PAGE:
In my continuing efforts to flog the Beowulf film as an official webmaster, I think it important to keep up with the latest goings-on. That includes a new handout for teachers to use the film as a kind of educational tie-in. This handy guide helps students look at how heroism has been identified in Beowulf’s time and our own, presumably leading to lively discussions of gender, ethics and the importance of movie tie-ins. No doubt the “Monsters: A Case Study” assignment will allow students to identify other favorite movie monsters and to think about renting those favorite DVDs again. There are also two tie-in books: a script book and a mass market paperback novelization. I faxed Harper Collins to see whether I might get promo copies. Fingers crossed!
While this seems at times to be pointless silliness, let me remind you that anything that popularizes the Middle Ages is good for medievalists (even if it requires endless patient explanation of why it wasn’t like that) and I am writing a book on masculinities and medievalisms, so this fits perfectly. And don’t forget: it’s educational!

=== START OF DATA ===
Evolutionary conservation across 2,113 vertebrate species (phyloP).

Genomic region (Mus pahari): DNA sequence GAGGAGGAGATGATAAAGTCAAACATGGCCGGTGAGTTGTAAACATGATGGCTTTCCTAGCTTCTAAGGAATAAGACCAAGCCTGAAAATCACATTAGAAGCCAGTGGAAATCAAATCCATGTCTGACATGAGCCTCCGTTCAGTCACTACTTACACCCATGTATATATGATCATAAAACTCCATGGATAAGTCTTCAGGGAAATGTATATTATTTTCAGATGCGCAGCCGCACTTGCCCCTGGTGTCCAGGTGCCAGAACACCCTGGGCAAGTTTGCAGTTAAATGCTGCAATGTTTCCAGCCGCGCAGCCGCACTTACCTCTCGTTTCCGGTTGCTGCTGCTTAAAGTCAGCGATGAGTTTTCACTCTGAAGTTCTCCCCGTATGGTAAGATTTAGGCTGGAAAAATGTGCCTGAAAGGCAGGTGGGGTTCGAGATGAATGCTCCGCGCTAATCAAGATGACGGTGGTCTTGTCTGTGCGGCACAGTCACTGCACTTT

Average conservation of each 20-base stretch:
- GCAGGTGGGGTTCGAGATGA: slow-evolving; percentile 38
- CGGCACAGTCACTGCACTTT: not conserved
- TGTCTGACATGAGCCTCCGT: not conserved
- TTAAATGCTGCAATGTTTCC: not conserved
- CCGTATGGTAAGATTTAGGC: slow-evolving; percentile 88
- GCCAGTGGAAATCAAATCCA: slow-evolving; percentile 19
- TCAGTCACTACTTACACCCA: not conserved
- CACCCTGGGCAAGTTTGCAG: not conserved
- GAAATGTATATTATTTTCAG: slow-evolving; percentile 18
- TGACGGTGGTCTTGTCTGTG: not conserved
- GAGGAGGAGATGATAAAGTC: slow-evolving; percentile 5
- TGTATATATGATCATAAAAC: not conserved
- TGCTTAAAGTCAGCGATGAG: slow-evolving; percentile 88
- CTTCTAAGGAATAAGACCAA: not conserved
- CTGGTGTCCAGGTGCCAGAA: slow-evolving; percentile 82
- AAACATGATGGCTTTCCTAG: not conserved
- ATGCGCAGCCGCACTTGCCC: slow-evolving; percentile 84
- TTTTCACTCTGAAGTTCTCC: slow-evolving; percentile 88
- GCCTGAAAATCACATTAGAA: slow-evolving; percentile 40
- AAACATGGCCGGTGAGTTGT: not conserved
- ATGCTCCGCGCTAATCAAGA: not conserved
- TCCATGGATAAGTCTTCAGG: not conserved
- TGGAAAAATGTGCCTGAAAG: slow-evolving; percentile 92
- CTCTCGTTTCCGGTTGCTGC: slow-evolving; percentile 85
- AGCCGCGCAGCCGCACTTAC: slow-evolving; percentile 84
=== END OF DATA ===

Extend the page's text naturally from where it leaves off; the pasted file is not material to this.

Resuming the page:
A spoiler in the “educational” pdf:THE DRAGON – Portrayed as a delicate, golden young man whose anger and hatred transform him into a terrifying, fire-wielding monster,the dragon proves Beowulf’s most implacable foe.Whaaaaaaaaaaat…..?Oh, Neil. You make me sad.
Neil’s making a packet of money. He has nothing to worry about (assuming the back of his house hasn’t fallen down again).So who turns into the dragon? Do Beo and Jolie get it on, too?
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